Sri Lanka’s president has been turfed out. Now the Australian diaspora fears a decade of pain
“People have no choice, when the day-to-day routine is disturbed, what else [have] they got to do?”
“No one will ever wish to bring their country, a prosperous country, a beautiful country to that level ... on their knees.”
Mohan Seneviratne visited the country in February when power blackouts were becoming common and supermarket shelves were becoming bare.
Mohan Seneviratne from Save A Dream. Credit: SBS: Naveen RazikAs the situation worsened, he helped found the organisation Save a Dream in association with Rotary international to help deliver aid - with a focus on medicines for perinatal and neonatal care which are now scarce."Because Sri Lankan healthcare is free of charge, lack of revenue and lack of foreign exchange resulted in no medicines, even microscope slides," he said.
"I would take this opportunity to urge the Sri Lankan diaspora and those friends of Sri Lanka to open their wallets and contribute, donate whatever because the situation is so very, very dire."
“It was a great learning experience, which we can use now, but the situation is extremely difficult compared to then, because the stocks are not available.”
People wait to buy kerosene at a gas station amid a fuel shortage in Colombo, Sri Lanka, 11 April 2022. Source: EPA / CHAMILA KARUNARATHNE/EPAMany, like doctor Sajitha Perara, are balancing this challenge alongside full-time work, to help the “mother country”.“In such a resourceful country, it takes a lot of effort to put such a country in this situation,” he told SBS News.
“[But] the other resource we have is the supportive community and the diaspora. Every one of us needs to support the country out of the situation.”
Tamil-Australians sceptical of justiceIn addition to overseeing an economic catastrophe, the Rajapaksas have long stood accused of persecuting minorities, inflaming tensions between the majority Sinhalese and minority Tamil and Muslim groups.In 2009, with Mahinda Rajapaksa as president and Mr Rajapaksa as defence minister, the Sri Lankan military oversaw the country's 25-year civil war against the Tamil Tigers separatist group coming to a bloody end.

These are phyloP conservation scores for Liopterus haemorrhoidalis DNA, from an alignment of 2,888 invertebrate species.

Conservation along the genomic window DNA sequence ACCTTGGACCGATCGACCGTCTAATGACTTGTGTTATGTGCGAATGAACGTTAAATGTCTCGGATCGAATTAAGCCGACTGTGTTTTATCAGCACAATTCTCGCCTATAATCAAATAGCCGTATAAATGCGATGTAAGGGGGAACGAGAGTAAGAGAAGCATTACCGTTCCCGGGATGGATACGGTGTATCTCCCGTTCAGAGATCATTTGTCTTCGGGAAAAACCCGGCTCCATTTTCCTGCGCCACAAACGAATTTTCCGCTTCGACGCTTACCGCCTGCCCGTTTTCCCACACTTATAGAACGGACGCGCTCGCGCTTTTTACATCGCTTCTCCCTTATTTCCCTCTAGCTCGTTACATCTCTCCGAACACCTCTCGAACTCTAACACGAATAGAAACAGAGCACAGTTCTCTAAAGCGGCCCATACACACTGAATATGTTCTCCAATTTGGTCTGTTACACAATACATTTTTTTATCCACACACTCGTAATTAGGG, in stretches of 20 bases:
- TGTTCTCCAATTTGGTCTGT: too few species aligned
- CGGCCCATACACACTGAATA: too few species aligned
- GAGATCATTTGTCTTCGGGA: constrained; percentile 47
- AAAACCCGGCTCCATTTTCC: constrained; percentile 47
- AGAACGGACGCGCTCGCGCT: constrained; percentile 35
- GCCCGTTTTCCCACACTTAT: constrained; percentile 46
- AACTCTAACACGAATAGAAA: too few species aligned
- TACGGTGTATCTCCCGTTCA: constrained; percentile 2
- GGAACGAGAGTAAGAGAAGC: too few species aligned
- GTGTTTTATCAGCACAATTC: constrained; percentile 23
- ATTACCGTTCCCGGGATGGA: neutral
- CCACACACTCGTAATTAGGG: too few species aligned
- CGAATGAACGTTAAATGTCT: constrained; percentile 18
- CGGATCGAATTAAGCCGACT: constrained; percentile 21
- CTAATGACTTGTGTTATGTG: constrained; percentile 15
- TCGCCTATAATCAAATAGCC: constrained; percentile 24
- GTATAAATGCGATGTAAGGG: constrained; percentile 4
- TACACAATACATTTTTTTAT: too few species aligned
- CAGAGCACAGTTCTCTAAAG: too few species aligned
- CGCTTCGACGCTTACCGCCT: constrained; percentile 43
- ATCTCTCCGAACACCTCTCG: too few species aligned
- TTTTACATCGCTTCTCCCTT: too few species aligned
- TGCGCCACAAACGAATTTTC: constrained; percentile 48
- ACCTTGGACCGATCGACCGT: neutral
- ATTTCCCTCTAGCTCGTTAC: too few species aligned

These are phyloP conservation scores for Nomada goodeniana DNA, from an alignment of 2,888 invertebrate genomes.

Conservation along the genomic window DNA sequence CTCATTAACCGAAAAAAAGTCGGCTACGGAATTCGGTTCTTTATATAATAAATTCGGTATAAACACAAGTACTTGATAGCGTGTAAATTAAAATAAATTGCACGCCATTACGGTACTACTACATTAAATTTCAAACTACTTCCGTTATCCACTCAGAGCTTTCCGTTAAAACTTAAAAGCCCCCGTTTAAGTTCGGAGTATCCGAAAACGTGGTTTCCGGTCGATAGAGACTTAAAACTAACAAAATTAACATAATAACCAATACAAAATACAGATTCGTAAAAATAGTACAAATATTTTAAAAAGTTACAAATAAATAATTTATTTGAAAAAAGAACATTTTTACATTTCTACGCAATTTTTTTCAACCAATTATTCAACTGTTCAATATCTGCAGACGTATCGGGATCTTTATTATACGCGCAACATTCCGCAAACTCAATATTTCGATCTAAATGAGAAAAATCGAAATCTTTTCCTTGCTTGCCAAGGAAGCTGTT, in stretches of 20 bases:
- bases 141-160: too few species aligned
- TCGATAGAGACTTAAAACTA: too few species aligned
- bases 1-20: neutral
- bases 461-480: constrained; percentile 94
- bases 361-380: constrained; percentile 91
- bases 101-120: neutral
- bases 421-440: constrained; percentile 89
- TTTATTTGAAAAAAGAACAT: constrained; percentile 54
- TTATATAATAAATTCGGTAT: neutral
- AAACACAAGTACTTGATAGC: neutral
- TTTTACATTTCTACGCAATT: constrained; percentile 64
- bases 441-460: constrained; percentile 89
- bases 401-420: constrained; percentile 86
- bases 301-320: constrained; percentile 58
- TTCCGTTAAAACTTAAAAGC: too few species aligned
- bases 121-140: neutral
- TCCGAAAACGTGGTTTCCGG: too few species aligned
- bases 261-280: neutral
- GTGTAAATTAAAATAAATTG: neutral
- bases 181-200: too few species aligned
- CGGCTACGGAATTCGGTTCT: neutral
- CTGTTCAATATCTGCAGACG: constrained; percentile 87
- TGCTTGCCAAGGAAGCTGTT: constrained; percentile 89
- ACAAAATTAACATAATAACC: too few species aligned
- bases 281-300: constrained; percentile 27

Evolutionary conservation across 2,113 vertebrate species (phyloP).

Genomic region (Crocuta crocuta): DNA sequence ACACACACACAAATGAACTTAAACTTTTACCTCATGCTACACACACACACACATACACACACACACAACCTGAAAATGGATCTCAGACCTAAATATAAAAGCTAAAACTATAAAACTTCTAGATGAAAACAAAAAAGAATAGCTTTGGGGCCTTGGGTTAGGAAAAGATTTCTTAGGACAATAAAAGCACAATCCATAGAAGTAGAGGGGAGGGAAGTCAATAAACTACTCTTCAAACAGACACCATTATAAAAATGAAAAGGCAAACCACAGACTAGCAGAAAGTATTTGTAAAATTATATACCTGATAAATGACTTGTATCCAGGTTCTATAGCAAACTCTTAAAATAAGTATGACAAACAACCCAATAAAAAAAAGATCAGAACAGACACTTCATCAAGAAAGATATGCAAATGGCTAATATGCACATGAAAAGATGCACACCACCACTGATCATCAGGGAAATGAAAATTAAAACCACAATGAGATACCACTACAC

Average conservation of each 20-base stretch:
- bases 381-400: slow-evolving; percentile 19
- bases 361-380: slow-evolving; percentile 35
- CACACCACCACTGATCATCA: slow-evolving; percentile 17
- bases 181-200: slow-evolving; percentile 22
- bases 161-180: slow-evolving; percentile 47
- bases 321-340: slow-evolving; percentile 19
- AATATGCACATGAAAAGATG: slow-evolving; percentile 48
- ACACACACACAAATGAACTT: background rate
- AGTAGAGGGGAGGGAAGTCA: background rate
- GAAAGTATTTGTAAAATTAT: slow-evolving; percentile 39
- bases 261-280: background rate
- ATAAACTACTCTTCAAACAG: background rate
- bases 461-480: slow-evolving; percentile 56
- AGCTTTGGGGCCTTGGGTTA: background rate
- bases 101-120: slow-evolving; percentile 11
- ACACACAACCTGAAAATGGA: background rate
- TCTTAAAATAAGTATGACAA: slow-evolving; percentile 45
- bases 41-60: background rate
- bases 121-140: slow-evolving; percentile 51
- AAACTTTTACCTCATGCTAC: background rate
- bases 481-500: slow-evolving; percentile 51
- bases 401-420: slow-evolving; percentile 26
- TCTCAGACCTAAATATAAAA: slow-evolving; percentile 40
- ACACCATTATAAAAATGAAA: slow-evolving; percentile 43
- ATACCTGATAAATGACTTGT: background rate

A UN panel has also found credible evidence of war crimes committed under their rule, with reportedly 40,000 Tamil civilians killed in those final offensives - many of them the victims of indiscriminate shelling.
“While the Rajapaksas are gone, I think the Tamils know that the fight will be harder, whoever will be in power."
Dr Niro Kandasamy and Renuga Inpakumar from the Tamil Refugee Council.More than a decade after the war, the north and east of Sri Lanka remain heavily militarised where Tamils make up a majority of the population.Dr Niro Kandasamy is a member of the Tamil Refugee Council, which has helped assist asylum seekers who have left Sri Lanka, many of whom faced persecution and torture under Rajapaksa rule."I think that what's needed is deep structural reform. And we're not seeing some of those demands in the protests that are taking place at the moment,” she said.
“The resignation of Gotabaya Rajapaksa is obviously significant. But we also want to make sure that the next government, whoever that is, listens to the needs and the aspirations, the political aspirations of minority Tamil communities."